off-season, cucumber season [noun] [de komkommertijd, komkommertijden] ['kom-ko-mur-tijd']

"Komkommertijd" – literally "cucumber time" – is mostly used in its figurative meaning of off-season with respect to news and politics. KomkommerWhen the newspapers are thin because of holidays and when little or nothing is to report on politics – since all politicians are on leave – one speaks of "komkommertijd". In practice it comes down to the summer months of July and August.

Read an explanation of "komkommertijd" at wikipedia. The Dutch version is much better :-) 

The word "komkommer" was covered in DWOTD 10. Komkommer.

– "Het is weer komkommertijd, er staat bijna niets in de krant."
("It's 'komkommertijd' again, there is almost nothing in the newspaper.")

– "Wat een waardeloos en irrelevant nieuwsitem! Het is weer duidelijk komkommertijd."
("What a useless and irrelevant news item! Clearly it is 'komkommertijd' again.)

– "Mamma, wat betekent dat eigenlijk, komkommertijd?"
("Mo/ummy, what does it actually mean, 'komkommertijd' ?" The Dutch write both "mamma" and "mama".)

– "Ik heb het journaal gemist. Maar ach, wat boeit het, het is toch komkommertijd."
("I missed the news on tv. But ah well, who cares, it is 'komkommertijd' anyway." The Dutch have a specific word for the news program on tv: "journaal", where the "jour" is pronounced the French way. Literally "wat boeit het" translates to "what does it fascinate/enthrall" or something. It is quite informal.)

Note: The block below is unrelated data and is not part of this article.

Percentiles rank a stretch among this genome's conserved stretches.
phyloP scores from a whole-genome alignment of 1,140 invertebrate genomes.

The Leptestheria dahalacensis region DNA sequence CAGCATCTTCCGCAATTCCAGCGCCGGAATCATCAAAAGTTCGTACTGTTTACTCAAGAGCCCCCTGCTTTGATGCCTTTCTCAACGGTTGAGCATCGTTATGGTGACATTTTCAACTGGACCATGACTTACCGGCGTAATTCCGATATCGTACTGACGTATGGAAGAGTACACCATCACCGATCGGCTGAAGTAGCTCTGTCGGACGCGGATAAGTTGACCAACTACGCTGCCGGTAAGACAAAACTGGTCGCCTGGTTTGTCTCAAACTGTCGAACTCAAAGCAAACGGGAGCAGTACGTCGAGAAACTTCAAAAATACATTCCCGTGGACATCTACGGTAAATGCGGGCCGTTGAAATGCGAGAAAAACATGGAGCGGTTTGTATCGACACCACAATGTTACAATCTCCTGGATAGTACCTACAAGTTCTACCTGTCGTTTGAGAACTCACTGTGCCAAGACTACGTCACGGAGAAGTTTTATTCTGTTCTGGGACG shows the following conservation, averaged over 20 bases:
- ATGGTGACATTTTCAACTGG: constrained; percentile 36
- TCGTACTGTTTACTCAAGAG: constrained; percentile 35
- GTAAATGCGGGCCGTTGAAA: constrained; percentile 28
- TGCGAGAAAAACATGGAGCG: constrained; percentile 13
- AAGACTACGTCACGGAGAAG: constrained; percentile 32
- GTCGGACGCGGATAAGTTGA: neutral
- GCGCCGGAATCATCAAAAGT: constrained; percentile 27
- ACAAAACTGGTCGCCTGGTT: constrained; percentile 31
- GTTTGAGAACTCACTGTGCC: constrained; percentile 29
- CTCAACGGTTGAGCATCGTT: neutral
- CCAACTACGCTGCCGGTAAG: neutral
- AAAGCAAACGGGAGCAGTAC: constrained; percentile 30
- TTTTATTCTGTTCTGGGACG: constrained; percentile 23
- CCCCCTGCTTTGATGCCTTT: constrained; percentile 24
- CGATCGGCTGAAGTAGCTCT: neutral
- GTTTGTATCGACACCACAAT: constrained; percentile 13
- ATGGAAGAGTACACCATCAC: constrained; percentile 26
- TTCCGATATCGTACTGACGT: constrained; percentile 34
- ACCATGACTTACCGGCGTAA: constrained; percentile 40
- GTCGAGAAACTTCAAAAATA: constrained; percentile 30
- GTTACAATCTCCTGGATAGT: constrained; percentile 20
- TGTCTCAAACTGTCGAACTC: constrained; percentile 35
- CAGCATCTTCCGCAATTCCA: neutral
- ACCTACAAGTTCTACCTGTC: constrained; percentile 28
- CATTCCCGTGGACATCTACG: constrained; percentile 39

Related words:

– "Augurk": gherkin, pickle.

5 thoughts on “Komkommertijd

  1. A better translation of “wat boeit het” is the popular expression “I can’t be bothered” or (more fashionable) “I can’t be asked”.

  2. Sehr interessant. Auf Deutsch sagt man “Saure-Gurken-Zeit” (Eng. “pickle time” = “silly season”).

  3. Hi Sara, thanks for your suggestion! The translation “I can’t be bothered” works very well indeed for phrases with “boeien” that actually reflect the person’s opinion, such as:
    “Wat boeit mij het.”
    “Het kan mij niet boeien.”
    “Het boeit mij niet.”
    However, the phrase “wat boeit het” can also reflect a slightly more general opinion/observation, as in “what does it matter” or “who cares”, and I’m not sure “I can’t be bothered” works well there too. What do you think of the following example?
    Man: “Welke trui zal ik vandaag aandoen? De groene of de rode?”
    Vrouw: “Wat boeit het, als hij je maar warm houdt!”
    (Man: “Which sweater/jumper shall I wear today? The green one or the red one?”
    Woman: “What does it matter, as long as it keeps you warm!”)
    Can one translate “wat boeit het” here with “I can’t be bothered”?

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